As my mom would say, my grandpa would say, we’re trying to beat the fart out of a dead mule. He ain’t coming. —Karl Malone, on LeBron James' decision to avoid the Slam Dunk Contest throughout his NBA career
NEW ORLEANS — The NBA should consider a new annual event for All-Star weekend.
It might last longer than the Slam Dunk Contest and Skills Challenge combined, but a Karl Malone Roundtable would be entertaining.
A day before participating in the Shooting Stars Challenge, the Mailman held a shoot-the-bull session that provided some vintage Malone material during Friday’s All-Star media availability period.
Here are some highlights:
— Earlier this week, LeBron James admitted he’d put himself on an NBA version of Mount Rushmore. With that in mind, it was no surprise that reporters asked All-Star weekend participants about the all-time greats they’d put in a top-four monument.
Malone scoffed at the idea, though.
“I ain’t on Mount Rushmore. I don’t have anybody up there,” Malone said. “If there ain’t some hunting and fishing, I have no desire to be up there.”
— Speaking of James, Malone was asked to chime in on the King’s decision to avoid the Slam Dunk Contest throughout his illustrious NBA career.
“As my mom would say, my grandpa would say, we’re trying to beat the fart out of a dead mule,” Malone said. “He ain’t coming.”
And that’s just fine with Malone.
“If the only thing we get out of LeBron is (dunks) before games and after practice, hell, embrace it and enjoy,” Malone said. “But let’s embrace and support the kids who’s in it, you know?”
— At one point, Malone was asked a question that apparently was about how music and basketball are related in terms of the All-Star game being in New Orleans. (Huh? It’s possible something was lost in translation with the international reporter.)
Malone’s response wandered into an interesting (and rambling) admission about his musical tastes.
“Jazz and blues. That’s Louisiana. That’s the South,” he said. “I don’t see the comparison. But I like it all. I listen to country, Nickelback. I listen to all of it.”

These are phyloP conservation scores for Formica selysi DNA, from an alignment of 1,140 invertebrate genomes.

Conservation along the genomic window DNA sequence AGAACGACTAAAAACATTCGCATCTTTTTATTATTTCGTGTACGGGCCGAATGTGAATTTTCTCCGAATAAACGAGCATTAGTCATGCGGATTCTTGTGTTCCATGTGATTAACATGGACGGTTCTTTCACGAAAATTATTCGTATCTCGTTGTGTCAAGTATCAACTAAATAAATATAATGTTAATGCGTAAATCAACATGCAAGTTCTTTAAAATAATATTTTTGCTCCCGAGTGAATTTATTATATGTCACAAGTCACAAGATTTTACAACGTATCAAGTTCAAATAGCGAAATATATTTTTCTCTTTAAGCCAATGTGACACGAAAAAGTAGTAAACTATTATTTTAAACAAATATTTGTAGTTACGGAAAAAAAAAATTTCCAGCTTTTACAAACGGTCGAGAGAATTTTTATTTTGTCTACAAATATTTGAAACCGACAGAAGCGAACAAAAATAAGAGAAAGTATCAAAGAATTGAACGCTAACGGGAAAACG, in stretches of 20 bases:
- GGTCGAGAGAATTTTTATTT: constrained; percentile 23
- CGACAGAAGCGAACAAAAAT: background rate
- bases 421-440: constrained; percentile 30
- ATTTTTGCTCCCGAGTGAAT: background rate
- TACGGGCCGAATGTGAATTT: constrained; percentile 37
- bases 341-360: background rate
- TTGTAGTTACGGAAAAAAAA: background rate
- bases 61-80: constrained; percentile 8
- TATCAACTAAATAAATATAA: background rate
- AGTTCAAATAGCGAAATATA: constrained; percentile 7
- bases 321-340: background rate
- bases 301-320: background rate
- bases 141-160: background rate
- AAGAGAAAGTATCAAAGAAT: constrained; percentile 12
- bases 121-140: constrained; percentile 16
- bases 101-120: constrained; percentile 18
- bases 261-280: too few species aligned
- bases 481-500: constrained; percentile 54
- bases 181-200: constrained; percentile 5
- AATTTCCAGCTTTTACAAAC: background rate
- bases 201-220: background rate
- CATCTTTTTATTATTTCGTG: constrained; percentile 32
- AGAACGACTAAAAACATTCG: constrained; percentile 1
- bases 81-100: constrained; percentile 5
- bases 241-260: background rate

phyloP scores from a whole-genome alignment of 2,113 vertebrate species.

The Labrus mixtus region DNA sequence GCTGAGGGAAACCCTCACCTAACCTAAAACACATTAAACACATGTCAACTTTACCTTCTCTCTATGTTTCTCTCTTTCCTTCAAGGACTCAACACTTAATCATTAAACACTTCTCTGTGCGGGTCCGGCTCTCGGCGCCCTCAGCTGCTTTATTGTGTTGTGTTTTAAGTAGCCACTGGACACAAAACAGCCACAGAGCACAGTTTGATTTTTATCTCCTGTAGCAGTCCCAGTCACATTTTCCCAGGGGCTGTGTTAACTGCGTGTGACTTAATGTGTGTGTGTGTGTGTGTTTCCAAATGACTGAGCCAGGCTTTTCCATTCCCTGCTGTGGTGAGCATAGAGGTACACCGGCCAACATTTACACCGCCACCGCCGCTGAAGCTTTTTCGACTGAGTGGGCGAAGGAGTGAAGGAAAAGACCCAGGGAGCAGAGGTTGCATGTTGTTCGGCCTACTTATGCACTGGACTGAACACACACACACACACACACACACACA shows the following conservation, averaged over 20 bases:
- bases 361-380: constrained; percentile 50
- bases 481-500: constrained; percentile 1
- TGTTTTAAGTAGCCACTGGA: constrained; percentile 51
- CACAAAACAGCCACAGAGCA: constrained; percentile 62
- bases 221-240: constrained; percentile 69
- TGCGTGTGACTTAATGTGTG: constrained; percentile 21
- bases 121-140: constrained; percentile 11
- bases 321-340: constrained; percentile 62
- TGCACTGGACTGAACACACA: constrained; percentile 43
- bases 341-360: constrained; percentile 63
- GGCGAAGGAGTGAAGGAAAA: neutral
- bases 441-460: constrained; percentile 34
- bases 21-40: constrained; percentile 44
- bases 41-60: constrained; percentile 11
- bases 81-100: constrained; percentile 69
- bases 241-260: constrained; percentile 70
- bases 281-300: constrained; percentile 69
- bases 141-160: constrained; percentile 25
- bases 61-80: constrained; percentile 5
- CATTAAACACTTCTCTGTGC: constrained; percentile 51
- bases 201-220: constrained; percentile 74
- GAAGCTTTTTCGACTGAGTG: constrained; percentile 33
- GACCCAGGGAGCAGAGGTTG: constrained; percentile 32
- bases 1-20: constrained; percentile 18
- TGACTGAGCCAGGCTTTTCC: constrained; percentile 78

— Jazz fans might not have liked it, but you have to admire the moxie of a reporter who dared ask Malone this question: Is Tim Duncan the best power forward in history?
“Forget the power forward position, I think he’s one of the best players to ever play the game,” Malone said. “Tim Duncan is one of the best players to ever play the game — to hell with the power forward position, because he plays center and everything. I love to watch him play.”
His love isn’t just for Duncan, either.
“I absolutely love watching San Antonio play. Coach Pop (Gregg Popovich) reminds me so much of coach (Jerry) Sloan,” he said. “Tony (Parker) and Tim and those guys just play. Even the young guys come in, they just play. They don’t talk. They just play. I love their squad.”
— OK then, another reporter asked, who was the best power forward in the history of the NBA?
— Malone got a chance to speak about another person he admires when asked, "What made Jerry Sloan so special, such a winner?"
“No. 1, he played the game. He played hurt. He played injured. He didn’t use any excuses, he just played the game,” Malone said. “The first day I met him, he had some substance to him with me because he played the game.”
Malone then talked about Sloan’s banner-raising honor that took place on Jan. 31 and added, “He’s just not only a great coach, but he’s a special person, too.”
Malone loved playing for the Jazz from 1985-2003, but, understandably, his stint with the U.S. men's Olympic team was a special moment, especially in 1992. If you'll recall, that was the year when NBA stars Malone, John Stockton, Michael Jordan, Magic Johnson, Larry Bird, Charles Barkley, Scottie Pippen, David Robinson, Clyde Drexler, Patrick Ewing and Chris Mullin teamed up to win gold in Barcelona. He flashed a big grin while chatting about that squad.
"That was the original Dream Team. You guys can debate all you want to who would win (against other Dream Teams)," he said. "It’s a fun debate. But c'mon, really?"
Malone was then asked to expound on being part of that team.
"I would never pay to play in a game, but if I was going to ever pay money to be in that game or playing in practice, I would have paid a little bit," he said. "It was the most unbelievable experience ever."
The best part, he added, was behind closed doors.
"The practices we had and the games we had, if somebody had the rights to (broadcast) that and charged ticket prices," he said, pondering the possibilities. "The coaches would throw the ball up, Michael (Jordan) was the captain on one team, Magic on the other."
— How would you describe John Stockton?
“The best,” Malone said, smiling. “The best that ever did it.”
Fittingly, the moderator ended the interview session with that response.
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